The first thing I would like to say to all our veterans is a big thank you for fighting for our freedom. This letter is not any way to offend any Veteran. It is to bring out something that is and has been left in the dark for a long time.
The Journal Gazette has written about two very good topics. One was about post traumatic stress disorder and how fireworks affects those individuals, both veterans and civilian workers, who have been in Iraq and Afghanistan. The other article had to do with the civilian workers, the number who have been killed, abducted and injured. I would like to give more information about the civilian workers.
The civilian workers, just like our veterans, went voluntarily for many different reasons. Some because they wanted to do their part in the war in combating terrorism, others because they had family who had enlisted, and some because the workload in the United States was slowing down.
The civilian contractors are just like our veterans, except when they return home and they have lost a body part, have PTSD or other systemic problems after being over in Iraq and/or Afghanistan, there is no support system for them. They are not able to go the Veterans Administration for assistance and the employer they worked for in these two countries basically says, Sorry about your luck.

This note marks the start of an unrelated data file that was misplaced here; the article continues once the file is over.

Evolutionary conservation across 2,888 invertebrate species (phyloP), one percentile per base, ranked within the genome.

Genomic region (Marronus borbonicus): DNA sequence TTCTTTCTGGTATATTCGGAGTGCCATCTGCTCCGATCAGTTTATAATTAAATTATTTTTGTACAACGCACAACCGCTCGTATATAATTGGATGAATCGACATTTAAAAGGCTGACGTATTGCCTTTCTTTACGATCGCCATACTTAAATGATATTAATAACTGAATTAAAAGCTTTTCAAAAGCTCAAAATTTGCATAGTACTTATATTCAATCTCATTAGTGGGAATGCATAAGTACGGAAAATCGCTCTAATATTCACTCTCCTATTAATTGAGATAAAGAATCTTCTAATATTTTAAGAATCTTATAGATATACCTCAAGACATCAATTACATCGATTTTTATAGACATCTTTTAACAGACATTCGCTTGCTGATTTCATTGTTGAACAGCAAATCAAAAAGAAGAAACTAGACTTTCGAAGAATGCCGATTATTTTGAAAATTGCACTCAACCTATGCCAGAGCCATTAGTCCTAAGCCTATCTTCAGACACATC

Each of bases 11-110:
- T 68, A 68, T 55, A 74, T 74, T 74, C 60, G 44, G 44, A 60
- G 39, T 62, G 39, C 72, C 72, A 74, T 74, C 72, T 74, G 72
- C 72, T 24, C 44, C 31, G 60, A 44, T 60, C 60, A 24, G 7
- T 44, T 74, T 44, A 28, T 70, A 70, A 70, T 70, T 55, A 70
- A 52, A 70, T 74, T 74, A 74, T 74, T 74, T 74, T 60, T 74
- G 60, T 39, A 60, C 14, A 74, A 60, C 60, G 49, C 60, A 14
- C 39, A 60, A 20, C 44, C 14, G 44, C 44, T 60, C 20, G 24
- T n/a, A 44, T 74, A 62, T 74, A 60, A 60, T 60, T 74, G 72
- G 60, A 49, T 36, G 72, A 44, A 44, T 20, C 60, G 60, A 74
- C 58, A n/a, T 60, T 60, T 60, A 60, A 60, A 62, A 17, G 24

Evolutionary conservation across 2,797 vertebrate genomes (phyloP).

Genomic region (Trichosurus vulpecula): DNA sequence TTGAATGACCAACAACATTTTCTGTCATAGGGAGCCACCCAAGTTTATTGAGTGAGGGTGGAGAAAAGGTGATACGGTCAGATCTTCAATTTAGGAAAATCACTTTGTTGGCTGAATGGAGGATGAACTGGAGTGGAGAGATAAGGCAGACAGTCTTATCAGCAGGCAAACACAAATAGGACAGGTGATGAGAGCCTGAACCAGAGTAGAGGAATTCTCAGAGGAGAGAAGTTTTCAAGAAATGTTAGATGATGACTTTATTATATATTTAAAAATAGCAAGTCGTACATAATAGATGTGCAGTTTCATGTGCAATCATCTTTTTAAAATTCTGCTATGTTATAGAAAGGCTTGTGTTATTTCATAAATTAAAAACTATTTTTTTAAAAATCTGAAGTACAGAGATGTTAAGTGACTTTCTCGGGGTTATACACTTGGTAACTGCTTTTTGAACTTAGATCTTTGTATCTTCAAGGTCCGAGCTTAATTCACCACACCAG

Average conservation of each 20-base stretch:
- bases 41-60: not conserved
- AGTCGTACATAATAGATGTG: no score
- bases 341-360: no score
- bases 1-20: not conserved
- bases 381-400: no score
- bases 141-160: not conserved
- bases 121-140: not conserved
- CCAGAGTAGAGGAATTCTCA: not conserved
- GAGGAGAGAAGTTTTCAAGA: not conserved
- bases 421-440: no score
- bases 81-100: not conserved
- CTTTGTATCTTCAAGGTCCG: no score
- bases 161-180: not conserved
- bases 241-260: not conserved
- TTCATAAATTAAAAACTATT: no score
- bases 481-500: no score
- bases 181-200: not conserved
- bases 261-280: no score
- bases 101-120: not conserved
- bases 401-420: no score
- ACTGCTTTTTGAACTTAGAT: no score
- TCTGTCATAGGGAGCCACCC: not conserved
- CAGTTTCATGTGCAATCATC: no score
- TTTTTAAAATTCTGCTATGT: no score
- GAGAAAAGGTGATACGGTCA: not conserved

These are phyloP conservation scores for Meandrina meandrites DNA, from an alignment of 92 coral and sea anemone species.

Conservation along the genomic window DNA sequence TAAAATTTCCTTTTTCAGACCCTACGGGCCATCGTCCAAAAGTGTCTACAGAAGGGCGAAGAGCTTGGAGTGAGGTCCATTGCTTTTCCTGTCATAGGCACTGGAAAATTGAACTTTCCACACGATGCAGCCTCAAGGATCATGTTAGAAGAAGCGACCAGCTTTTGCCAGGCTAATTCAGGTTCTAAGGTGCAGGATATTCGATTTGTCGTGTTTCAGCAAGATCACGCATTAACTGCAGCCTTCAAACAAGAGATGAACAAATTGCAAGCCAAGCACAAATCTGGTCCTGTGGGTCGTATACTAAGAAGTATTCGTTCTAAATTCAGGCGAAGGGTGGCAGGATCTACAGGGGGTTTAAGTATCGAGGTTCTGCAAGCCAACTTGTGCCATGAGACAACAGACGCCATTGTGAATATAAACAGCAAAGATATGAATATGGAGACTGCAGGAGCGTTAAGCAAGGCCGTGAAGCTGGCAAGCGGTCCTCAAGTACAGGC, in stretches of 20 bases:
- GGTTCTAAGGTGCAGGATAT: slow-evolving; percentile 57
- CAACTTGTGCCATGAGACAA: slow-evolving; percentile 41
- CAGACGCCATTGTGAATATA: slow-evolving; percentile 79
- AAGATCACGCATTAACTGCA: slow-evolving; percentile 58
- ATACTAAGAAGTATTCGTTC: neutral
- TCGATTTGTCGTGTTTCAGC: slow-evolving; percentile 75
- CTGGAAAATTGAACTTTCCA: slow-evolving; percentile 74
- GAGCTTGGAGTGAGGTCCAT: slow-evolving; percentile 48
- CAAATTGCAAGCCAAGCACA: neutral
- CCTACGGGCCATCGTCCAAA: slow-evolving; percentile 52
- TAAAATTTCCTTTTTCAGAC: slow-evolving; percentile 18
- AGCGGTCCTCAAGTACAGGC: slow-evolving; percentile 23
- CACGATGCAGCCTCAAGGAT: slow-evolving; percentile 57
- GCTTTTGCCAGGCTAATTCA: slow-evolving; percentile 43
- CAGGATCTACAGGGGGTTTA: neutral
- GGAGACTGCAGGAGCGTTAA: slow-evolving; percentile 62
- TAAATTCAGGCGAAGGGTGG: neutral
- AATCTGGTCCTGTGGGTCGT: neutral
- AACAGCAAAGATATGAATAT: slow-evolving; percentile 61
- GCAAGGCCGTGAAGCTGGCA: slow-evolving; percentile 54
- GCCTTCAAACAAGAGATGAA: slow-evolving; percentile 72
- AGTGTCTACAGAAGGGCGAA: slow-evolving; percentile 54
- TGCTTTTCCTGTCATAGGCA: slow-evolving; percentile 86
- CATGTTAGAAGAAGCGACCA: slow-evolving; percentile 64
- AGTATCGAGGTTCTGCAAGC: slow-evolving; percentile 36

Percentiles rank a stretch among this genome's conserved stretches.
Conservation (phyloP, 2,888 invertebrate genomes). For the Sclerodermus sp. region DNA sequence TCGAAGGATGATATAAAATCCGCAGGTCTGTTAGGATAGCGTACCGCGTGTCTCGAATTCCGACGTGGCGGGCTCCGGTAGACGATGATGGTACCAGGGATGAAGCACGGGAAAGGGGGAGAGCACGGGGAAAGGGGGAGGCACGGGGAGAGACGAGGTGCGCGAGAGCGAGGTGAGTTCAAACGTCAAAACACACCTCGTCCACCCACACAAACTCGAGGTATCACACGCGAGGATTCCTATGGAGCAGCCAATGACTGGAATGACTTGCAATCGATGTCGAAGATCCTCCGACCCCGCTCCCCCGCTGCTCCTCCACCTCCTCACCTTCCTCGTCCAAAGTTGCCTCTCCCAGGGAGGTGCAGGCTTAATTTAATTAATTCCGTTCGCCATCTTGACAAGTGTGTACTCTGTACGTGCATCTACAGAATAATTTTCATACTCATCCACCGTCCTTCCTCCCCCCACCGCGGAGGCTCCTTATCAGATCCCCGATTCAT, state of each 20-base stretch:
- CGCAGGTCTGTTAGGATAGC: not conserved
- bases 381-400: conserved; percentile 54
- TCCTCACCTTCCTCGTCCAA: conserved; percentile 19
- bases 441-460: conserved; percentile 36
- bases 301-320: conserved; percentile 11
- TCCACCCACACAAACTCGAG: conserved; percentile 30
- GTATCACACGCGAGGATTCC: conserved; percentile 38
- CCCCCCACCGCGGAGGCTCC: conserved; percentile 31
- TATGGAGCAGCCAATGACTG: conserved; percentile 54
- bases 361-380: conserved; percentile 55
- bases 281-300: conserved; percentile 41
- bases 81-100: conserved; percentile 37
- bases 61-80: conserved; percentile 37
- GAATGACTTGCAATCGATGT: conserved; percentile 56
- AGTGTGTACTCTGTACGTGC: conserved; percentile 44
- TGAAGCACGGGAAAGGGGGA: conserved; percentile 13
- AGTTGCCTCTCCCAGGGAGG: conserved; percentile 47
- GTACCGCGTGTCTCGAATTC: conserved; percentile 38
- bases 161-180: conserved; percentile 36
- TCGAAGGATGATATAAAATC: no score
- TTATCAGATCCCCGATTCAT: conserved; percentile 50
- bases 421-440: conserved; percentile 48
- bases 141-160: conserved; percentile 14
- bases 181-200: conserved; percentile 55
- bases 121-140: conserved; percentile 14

Some have come home blind because of the sand storms and contracting ocular hystoplasmosis. Most have come home with other illnesses – for example, PTSD, systemic illness and, even worse, leukemia.
These individuals just like our solders gave up their family life to assist our troops because there were not enough solders to do all the jobs. These individuals gave up four or more years away from their families to end up with illnesses and then to be declined by Social Security for disability because they are unable to work. So they have to go through the process of appeals. Some of these individuals are like our solders who have come home to notifications of divorce when their lives have already been through so much.
Somehow we need to recognize these unsung individuals who have been lost in the red tape. Someone should be accountable for assisting them, if not Veterans Affairs then their past employers.
I had two sons who went over to Iraq. Both came home alive (thank God), but they are not the same sons who left the United States. One was in the Army and one was a civilian worker.
I have spent the past two years trying to decide whether I should write this letter, but I believe the time is now. Someone needs to do something about getting our troops and civilians out of these countries – and to assist the civilian works in some way. Now!